• You can pay off your consolidation loan in five years or less. Debt consolidation loans are installment loans with repayment terms usually lasting two and five years. Of course, the longer you pay the loan, the more you'll pay in interest. A debt consolidation loan might be a suitable option if you can minimize interest charges by paying off your loan in less than five years.

The benefits of a debt consolidation loan are multiple. Start saving money and get out of debt by exploring your loan options now.

How do you qualify for a debt consolidation loan?

The qualifications for debt consolidation loans vary by lender, but most lenders strongly consider the following eligibility factors.

  • Proof of income: Nearly every lender requires you to meet a minimum income requirement to prove you have the financial stability to make good on your loan. Minimum income amounts vary by lender, and you'll likely have to prove your income with paystubs, bank statements or tax returns.
  • Credit report and credit score: When a lender reviews your application for a debt consolidation loan, they'll typically pull your credit report and credit score to evaluate your history of managing credit. If your credit is below average, you may be better off taking steps to improve your credit before applying for a new loan.
  • Low debt-to-income ratio (DTI): Your debt-to-income ratio (DTI) is another important criterion lenders use to evaluate your ability to repay your loan. The ratio compares the total amount of your monthly debt payments with your gross monthly income. For example, if your gross monthly debt payments total $1,000 and your gross monthly income is $5,000, your DTI ratio is 20% (1,000/5,000=0.200). Aim for a DTI of 36% or lower for your best loan approval odds.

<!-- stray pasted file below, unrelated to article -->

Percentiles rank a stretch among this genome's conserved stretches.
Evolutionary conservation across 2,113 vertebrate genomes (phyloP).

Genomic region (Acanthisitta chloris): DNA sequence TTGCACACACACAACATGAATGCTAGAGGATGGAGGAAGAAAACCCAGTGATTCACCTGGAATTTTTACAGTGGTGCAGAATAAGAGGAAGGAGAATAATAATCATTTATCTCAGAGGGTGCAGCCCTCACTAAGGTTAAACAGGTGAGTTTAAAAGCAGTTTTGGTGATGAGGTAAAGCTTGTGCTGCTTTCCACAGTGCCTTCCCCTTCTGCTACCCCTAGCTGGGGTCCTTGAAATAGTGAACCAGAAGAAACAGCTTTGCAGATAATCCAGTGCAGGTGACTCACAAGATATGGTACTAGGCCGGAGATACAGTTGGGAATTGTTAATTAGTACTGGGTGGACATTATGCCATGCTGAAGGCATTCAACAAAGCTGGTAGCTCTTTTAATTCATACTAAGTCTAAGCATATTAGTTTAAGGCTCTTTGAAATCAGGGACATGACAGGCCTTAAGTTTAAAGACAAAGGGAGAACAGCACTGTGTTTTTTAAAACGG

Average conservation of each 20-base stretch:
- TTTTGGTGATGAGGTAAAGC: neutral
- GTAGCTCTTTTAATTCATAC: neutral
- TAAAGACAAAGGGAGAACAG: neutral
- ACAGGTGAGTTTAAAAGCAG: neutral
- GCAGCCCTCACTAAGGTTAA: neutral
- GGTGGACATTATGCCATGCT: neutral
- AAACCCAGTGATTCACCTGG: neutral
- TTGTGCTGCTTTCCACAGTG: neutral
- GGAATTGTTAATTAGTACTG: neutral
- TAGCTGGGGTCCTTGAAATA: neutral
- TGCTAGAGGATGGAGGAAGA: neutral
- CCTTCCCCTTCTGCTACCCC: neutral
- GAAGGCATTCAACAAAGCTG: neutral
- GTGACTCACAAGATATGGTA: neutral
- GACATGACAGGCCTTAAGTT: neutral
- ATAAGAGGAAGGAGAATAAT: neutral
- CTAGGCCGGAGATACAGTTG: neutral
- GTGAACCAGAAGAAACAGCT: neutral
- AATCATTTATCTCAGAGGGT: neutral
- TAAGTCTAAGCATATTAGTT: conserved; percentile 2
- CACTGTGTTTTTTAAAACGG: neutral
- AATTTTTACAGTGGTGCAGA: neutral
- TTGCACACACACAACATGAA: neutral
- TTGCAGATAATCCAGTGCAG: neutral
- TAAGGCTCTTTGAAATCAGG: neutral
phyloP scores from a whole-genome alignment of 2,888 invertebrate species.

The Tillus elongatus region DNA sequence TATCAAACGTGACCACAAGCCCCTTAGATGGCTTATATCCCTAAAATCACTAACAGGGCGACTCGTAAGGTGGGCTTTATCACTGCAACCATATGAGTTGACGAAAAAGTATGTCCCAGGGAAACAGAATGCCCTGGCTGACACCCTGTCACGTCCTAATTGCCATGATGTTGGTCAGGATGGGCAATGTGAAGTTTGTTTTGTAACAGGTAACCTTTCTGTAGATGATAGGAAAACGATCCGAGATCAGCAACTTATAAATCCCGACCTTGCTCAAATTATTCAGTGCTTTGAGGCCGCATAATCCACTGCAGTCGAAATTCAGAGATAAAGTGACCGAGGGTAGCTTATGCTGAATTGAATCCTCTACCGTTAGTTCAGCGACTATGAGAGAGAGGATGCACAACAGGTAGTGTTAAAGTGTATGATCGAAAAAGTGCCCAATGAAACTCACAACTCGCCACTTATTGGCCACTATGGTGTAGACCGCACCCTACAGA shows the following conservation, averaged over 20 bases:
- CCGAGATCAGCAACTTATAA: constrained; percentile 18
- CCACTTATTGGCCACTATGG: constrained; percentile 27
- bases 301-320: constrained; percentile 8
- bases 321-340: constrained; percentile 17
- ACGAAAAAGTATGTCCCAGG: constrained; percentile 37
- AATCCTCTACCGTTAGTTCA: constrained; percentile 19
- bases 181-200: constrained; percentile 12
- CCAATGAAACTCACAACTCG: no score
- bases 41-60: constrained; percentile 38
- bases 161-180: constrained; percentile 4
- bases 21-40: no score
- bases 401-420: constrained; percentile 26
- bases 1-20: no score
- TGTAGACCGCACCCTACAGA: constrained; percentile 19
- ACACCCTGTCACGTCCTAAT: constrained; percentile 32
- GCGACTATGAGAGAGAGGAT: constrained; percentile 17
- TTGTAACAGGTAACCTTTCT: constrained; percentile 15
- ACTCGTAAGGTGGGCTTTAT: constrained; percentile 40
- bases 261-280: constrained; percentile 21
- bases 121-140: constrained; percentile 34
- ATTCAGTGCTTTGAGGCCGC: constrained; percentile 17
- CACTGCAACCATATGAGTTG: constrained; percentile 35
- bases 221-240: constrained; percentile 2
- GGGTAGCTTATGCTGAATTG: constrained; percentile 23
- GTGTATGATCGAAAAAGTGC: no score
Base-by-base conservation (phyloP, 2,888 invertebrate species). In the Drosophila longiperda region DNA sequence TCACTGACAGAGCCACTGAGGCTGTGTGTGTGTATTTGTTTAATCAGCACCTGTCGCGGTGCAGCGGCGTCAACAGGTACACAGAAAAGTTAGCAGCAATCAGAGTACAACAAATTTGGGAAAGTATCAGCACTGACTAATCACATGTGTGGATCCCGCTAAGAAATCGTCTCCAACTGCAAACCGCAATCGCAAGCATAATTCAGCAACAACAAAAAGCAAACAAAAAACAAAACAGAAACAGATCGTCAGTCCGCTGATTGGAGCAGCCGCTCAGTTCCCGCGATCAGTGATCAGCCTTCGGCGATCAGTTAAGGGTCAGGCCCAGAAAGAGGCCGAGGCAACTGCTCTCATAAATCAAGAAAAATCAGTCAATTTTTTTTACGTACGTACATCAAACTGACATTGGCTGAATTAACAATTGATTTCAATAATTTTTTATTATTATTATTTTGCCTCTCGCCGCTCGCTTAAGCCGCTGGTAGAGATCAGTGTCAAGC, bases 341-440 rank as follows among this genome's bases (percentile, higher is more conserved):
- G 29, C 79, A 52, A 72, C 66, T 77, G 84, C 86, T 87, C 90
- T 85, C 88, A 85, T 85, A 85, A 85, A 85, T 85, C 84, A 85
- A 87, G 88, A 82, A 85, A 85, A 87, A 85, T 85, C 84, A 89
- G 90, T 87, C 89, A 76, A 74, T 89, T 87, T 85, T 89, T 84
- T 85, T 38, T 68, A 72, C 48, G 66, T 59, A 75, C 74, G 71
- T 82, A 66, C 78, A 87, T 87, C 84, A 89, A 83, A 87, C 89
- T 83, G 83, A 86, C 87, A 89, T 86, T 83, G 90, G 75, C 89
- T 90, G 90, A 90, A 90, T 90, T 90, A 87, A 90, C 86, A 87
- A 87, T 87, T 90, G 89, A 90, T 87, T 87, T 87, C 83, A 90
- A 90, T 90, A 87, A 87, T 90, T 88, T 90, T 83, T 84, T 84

• Collateral: Some lenders require collateral for larger debt consolidation loans, often in the form of home equity.

Be aware that some lenders charge a processing fee (also called an origination fee) ranging from 1% to 8% of the borrowed amount.

How do you apply for a debt consolidation loan?

Taking out a debt consolidation is easy and fast, and you can apply by following these five steps.

  • Shop and compare lenders. Comparing multiple loan offers can help you find the best debt consolidation loan to meet your needs. Many online lenders allow you to prequalify for a loan to gauge your approval odds and what interest rate you might receive. When you prequalify, the lender typically performs a soft credit check which doesn't affect your credit score.